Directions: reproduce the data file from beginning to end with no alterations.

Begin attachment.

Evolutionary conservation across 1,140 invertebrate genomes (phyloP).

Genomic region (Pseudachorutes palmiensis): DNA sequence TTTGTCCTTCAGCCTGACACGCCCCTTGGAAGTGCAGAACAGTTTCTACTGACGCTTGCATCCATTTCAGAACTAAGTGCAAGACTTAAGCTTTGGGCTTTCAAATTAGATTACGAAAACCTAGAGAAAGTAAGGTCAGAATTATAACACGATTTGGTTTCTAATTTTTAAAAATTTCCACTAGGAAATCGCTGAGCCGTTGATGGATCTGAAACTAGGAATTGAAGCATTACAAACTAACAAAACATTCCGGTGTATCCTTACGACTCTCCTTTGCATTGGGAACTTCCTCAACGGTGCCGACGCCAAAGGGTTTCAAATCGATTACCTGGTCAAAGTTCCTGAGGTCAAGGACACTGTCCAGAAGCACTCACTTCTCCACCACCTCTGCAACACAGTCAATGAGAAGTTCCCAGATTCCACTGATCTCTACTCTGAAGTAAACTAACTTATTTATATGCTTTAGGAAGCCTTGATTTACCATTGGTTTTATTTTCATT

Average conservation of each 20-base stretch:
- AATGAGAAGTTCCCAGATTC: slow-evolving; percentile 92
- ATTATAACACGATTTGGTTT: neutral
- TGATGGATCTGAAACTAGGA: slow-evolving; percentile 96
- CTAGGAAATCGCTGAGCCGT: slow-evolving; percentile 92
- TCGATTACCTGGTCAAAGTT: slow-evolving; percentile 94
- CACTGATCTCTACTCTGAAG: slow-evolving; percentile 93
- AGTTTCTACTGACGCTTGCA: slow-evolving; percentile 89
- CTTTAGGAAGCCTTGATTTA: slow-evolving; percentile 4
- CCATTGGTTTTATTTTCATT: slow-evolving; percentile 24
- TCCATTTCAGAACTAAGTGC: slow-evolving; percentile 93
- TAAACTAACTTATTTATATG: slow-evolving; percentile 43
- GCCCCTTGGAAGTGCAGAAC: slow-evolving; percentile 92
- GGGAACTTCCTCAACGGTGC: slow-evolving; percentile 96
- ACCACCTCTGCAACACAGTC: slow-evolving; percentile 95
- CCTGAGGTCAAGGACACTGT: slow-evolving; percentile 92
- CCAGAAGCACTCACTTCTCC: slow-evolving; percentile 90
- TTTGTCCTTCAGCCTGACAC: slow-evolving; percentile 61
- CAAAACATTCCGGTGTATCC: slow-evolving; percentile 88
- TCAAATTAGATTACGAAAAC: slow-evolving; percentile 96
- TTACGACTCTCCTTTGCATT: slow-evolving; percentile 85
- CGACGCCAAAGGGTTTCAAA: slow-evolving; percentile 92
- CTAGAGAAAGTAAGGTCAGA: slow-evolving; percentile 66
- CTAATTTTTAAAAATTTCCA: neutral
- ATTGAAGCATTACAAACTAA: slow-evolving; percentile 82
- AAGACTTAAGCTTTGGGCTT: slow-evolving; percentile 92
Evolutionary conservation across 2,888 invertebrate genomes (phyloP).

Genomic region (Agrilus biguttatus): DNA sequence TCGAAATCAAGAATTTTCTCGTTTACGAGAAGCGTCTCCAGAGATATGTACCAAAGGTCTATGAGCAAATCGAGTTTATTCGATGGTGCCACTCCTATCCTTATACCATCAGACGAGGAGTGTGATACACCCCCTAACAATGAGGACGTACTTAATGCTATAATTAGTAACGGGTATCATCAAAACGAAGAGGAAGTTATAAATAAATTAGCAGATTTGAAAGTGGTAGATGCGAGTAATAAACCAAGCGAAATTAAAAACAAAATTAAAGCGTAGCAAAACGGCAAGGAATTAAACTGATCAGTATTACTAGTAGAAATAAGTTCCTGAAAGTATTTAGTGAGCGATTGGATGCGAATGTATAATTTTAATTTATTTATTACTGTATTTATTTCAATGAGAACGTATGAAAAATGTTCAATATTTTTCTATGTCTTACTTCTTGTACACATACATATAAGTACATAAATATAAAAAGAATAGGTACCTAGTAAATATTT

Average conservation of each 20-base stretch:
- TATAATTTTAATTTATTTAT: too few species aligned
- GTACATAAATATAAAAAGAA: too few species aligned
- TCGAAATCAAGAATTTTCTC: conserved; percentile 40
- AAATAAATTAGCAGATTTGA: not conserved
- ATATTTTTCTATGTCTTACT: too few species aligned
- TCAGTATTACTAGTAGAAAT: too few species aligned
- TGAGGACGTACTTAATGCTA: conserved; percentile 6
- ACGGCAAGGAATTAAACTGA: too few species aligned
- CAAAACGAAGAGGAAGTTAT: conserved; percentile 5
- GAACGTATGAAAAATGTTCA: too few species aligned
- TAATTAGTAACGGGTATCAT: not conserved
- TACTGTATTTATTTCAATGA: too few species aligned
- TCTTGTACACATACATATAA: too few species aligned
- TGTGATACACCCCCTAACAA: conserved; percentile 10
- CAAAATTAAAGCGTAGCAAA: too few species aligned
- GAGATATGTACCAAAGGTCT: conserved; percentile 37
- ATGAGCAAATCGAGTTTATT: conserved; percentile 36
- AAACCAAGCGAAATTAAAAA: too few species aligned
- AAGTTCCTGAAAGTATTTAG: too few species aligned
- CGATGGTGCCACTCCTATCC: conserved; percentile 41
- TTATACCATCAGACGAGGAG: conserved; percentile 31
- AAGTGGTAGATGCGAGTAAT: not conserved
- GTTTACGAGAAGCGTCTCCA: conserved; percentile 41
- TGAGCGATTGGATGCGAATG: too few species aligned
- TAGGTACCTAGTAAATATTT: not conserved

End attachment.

Evolutionary conservation across 1,140 invertebrate genomes (phyloP).

Genomic region (Pseudachorutes palmiensis): DNA sequence TTTGTCCTTCAGCCTGACACGCCCCTTGGAAGTGCAGAACAGTTTCTACTGACGCTTGCATCCATTTCAGAACTAAGTGCAAGACTTAAGCTTTGGGCTTTCAAATTAGATTACGAAAACCTAGAGAAAGTAAGGTCAGAATTATAACACGATTTGGTTTCTAATTTTTAAAAATTTCCACTAGGAAATCGCTGAGCCGTTGATGGATCTGAAACTAGGAATTGAAGCATTACAAACTAACAAAACATTCCGGTGTATCCTTACGACTCTCCTTTGCATTGGGAACTTCCTCAACGGTGCCGACGCCAAAGGGTTTCAAATCGATTACCTGGTCAAAGTTCCTGAGGTCAAGGACACTGTCCAGAAGCACTCACTTCTCCACCACCTCTGCAACACAGTCAATGAGAAGTTCCCAGATTCCACTGATCTCTACTCTGAAGTAAACTAACTTATTTATATGCTTTAGGAAGCCTTGATTTACCATTGGTTTTATTTTCATT

Average conservation of each 20-base stretch:
- AATGAGAAGTTCCCAGATTC: slow-evolving; percentile 92
- ATTATAACACGATTTGGTTT: neutral
- TGATGGATCTGAAACTAGGA: slow-evolving; percentile 96
- CTAGGAAATCGCTGAGCCGT: slow-evolving; percentile 92
- TCGATTACCTGGTCAAAGTT: slow-evolving; percentile 94
- CACTGATCTCTACTCTGAAG: slow-evolving; percentile 93
- AGTTTCTACTGACGCTTGCA: slow-evolving; percentile 89
- CTTTAGGAAGCCTTGATTTA: slow-evolving; percentile 4
- CCATTGGTTTTATTTTCATT: slow-evolving; percentile 24
- TCCATTTCAGAACTAAGTGC: slow-evolving; percentile 93
- TAAACTAACTTATTTATATG: slow-evolving; percentile 43
- GCCCCTTGGAAGTGCAGAAC: slow-evolving; percentile 92
- GGGAACTTCCTCAACGGTGC: slow-evolving; percentile 96
- ACCACCTCTGCAACACAGTC: slow-evolving; percentile 95
- CCTGAGGTCAAGGACACTGT: slow-evolving; percentile 92
- CCAGAAGCACTCACTTCTCC: slow-evolving; percentile 90
- TTTGTCCTTCAGCCTGACAC: slow-evolving; percentile 61
- CAAAACATTCCGGTGTATCC: slow-evolving; percentile 88
- TCAAATTAGATTACGAAAAC: slow-evolving; percentile 96
- TTACGACTCTCCTTTGCATT: slow-evolving; percentile 85
- CGACGCCAAAGGGTTTCAAA: slow-evolving; percentile 92
- CTAGAGAAAGTAAGGTCAGA: slow-evolving; percentile 66
- CTAATTTTTAAAAATTTCCA: neutral
- ATTGAAGCATTACAAACTAA: slow-evolving; percentile 82
- AAGACTTAAGCTTTGGGCTT: slow-evolving; percentile 92
Evolutionary conservation across 2,888 invertebrate genomes (phyloP).

Genomic region (Agrilus biguttatus): DNA sequence TCGAAATCAAGAATTTTCTCGTTTACGAGAAGCGTCTCCAGAGATATGTACCAAAGGTCTATGAGCAAATCGAGTTTATTCGATGGTGCCACTCCTATCCTTATACCATCAGACGAGGAGTGTGATACACCCCCTAACAATGAGGACGTACTTAATGCTATAATTAGTAACGGGTATCATCAAAACGAAGAGGAAGTTATAAATAAATTAGCAGATTTGAAAGTGGTAGATGCGAGTAATAAACCAAGCGAAATTAAAAACAAAATTAAAGCGTAGCAAAACGGCAAGGAATTAAACTGATCAGTATTACTAGTAGAAATAAGTTCCTGAAAGTATTTAGTGAGCGATTGGATGCGAATGTATAATTTTAATTTATTTATTACTGTATTTATTTCAATGAGAACGTATGAAAAATGTTCAATATTTTTCTATGTCTTACTTCTTGTACACATACATATAAGTACATAAATATAAAAAGAATAGGTACCTAGTAAATATTT

Average conservation of each 20-base stretch:
- TATAATTTTAATTTATTTAT: too few species aligned
- GTACATAAATATAAAAAGAA: too few species aligned
- TCGAAATCAAGAATTTTCTC: conserved; percentile 40
- AAATAAATTAGCAGATTTGA: not conserved
- ATATTTTTCTATGTCTTACT: too few species aligned
- TCAGTATTACTAGTAGAAAT: too few species aligned
- TGAGGACGTACTTAATGCTA: conserved; percentile 6
- ACGGCAAGGAATTAAACTGA: too few species aligned
- CAAAACGAAGAGGAAGTTAT: conserved; percentile 5
- GAACGTATGAAAAATGTTCA: too few species aligned
- TAATTAGTAACGGGTATCAT: not conserved
- TACTGTATTTATTTCAATGA: too few species aligned
- TCTTGTACACATACATATAA: too few species aligned
- TGTGATACACCCCCTAACAA: conserved; percentile 10
- CAAAATTAAAGCGTAGCAAA: too few species aligned
- GAGATATGTACCAAAGGTCT: conserved; percentile 37
- ATGAGCAAATCGAGTTTATT: conserved; percentile 36
- AAACCAAGCGAAATTAAAAA: too few species aligned
- AAGTTCCTGAAAGTATTTAG: too few species aligned
- CGATGGTGCCACTCCTATCC: conserved; percentile 41
- TTATACCATCAGACGAGGAG: conserved; percentile 31
- AAGTGGTAGATGCGAGTAAT: not conserved
- GTTTACGAGAAGCGTCTCCA: conserved; percentile 41
- TGAGCGATTGGATGCGAATG: too few species aligned
- TAGGTACCTAGTAAATATTT: not conserved